An embryo implanting and developing outside the uterus, usually in a fallopian tube, rarely in an ovary, or in the abdominal area.
The term used to describe the early stages of fetal growth.
A procedure in which an embryo is placed into the uterus with the goal of implantation and pregnancy.
The presence of endometrial like tissue (the normal uterine lining) in abnormal locations, such as the fallopian tubes, ovaries and abdominal cavity.
A small sample of tissue removed from the lining of the uterus for microscopic examination.
ENDOMETRIAL RECEPTIVITY ANALYSIS (ERA)
Tests the endometrial “receptivity” on the day of would‐be embryo transfer. The uterus is prepared with estrogen and progesterone (as with a Frozen Embryo Transfer/FET cycle) but, instead of an embryo transfer, a biopsy is performed with a small catheter. The tissue is sent for molecular analysis and the test result will indicate “receptive” or “not receptive”.
Tube like organs that conduct eggs from the ovary to the uterus. Normal fertilization takes place within this structure. The Fallopian tubes are also responsible for transporting the developing embryo into the uterine cavity for implantation.
Penetration of an egg by a sperm.
The developing human organism after the embryo stage from the ninth week of pregnancy to the moment of birth.
A non‐cancerous smooth muscle tumor found within the wall of the uterus. Also known as a myoma.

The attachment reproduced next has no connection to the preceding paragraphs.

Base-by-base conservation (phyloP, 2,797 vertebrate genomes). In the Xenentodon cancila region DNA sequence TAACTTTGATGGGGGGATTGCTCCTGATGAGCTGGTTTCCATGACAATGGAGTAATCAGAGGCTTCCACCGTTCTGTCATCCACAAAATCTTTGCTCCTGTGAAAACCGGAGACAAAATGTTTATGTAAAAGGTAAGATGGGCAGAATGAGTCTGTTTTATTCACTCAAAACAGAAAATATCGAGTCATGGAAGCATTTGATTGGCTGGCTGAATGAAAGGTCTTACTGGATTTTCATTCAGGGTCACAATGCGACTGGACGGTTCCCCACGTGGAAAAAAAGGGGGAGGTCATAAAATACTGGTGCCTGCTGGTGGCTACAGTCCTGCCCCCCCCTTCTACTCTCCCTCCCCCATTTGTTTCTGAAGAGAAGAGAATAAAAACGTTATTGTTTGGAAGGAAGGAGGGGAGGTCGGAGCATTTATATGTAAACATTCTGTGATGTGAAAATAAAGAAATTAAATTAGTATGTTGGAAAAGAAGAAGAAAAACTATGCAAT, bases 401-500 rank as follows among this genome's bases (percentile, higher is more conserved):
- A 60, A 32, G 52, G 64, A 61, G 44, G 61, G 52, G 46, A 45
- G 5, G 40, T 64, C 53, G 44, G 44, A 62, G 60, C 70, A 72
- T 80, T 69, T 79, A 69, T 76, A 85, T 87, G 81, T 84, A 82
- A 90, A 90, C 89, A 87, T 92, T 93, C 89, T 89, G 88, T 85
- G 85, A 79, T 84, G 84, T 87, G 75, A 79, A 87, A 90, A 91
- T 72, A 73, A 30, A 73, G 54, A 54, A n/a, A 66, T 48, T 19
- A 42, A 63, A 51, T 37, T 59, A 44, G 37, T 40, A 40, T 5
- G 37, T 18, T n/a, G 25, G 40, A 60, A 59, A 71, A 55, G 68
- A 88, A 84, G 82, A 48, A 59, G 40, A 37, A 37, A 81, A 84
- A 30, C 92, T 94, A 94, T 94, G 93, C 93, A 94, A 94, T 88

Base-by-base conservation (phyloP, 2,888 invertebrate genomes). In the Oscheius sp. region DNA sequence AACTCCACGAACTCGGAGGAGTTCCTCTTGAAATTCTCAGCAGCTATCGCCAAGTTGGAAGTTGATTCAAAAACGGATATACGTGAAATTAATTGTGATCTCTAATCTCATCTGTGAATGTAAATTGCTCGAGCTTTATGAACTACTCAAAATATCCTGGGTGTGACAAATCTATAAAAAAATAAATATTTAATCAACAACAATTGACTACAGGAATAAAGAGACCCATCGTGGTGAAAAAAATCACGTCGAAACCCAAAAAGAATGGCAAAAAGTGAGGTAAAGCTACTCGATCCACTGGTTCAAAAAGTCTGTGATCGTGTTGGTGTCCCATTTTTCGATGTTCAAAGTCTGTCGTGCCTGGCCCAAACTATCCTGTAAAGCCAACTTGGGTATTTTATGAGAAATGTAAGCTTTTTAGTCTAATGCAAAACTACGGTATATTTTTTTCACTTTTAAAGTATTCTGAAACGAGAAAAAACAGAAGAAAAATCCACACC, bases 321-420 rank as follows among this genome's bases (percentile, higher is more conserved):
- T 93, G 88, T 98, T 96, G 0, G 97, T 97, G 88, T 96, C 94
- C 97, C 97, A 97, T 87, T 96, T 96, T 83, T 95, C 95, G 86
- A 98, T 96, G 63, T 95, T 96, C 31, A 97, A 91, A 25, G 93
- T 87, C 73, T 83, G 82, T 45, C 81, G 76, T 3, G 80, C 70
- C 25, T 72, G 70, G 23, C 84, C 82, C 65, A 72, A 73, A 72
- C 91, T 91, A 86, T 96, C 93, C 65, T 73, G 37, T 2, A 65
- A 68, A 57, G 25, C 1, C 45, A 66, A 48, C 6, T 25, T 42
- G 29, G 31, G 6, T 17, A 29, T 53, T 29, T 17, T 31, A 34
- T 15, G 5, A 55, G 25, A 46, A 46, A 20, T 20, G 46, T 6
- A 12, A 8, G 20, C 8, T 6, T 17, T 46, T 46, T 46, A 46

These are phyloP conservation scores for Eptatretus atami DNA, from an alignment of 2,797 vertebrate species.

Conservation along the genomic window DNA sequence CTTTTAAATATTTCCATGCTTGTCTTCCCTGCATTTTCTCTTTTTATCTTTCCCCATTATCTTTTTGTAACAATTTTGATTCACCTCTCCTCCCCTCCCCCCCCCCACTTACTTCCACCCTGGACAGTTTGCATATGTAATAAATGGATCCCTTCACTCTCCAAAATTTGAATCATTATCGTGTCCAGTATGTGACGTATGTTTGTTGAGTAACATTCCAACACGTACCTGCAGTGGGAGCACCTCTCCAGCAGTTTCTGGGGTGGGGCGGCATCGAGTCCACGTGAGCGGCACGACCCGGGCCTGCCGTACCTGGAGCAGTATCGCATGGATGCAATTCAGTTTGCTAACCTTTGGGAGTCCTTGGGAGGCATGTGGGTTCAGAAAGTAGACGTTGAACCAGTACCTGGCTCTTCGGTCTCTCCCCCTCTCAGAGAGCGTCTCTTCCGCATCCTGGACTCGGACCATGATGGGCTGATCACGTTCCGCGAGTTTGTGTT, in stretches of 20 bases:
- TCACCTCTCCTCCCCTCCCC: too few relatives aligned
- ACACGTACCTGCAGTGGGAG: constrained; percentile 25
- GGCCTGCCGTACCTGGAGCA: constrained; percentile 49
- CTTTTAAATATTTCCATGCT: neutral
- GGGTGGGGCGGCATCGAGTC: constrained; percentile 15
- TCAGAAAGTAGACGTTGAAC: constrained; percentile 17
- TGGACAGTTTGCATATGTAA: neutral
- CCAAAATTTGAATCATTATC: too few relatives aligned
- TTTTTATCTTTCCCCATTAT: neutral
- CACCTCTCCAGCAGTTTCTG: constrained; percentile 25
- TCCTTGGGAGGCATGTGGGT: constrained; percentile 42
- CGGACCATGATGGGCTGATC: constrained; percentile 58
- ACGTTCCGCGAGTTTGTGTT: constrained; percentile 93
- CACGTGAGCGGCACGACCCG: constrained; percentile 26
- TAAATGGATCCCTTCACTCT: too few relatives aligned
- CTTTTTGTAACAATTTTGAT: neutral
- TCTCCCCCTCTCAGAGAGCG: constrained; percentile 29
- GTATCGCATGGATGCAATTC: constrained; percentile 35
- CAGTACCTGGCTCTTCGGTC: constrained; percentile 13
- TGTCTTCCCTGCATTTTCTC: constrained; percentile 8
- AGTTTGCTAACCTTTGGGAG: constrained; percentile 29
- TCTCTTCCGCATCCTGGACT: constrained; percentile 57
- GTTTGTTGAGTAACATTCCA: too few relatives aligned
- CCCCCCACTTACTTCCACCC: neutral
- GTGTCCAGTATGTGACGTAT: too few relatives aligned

Fluid‐filled structure on the ovary which contains the ripening egg and from which the egg is released at ovulation or retrieved during an IVF cycle. The follicle also produces estradiol and later progesterone.
FOLLICLE STIMULATING HORMONE (FSH)
A hormone produced in the pituitary gland that stimulates the ovary to ripen a follicle for ovulation. In the male, FSH stimulates sperm production.
The portion of the menstrual cycle when ovarian follicle development takes place.
FROZEN EMBRYO TRANSFER (FET)
Transfer of an embryo or embryos that were previously created and frozen and subsequently thawed in the IVF laboratory, into a woman’s uterus.
GONADOTROPIN RELEASE HORMONE (GNRH)
A hormone released from the hypothalamus that controls the synthesis and release of the pituitary hormones FSH and LH.
HIV (HUMAN IMMUNODEFICIENCY VIRUS) ANTIBODIES
Test done on the blood of both the husband and wife to screen for previous exposure to the AIDS virus.
Fiberoptic visualization of the inside of the uterus through the cervix with a telescope‐like device. This procedure is performed to evaluate and treat abnormalities inside the uterine cavity. This procedure can be performed in the office or in conjunction with a laparoscopy.
The embedding of the fertilized egg, or embryo, in the lining of the uterus.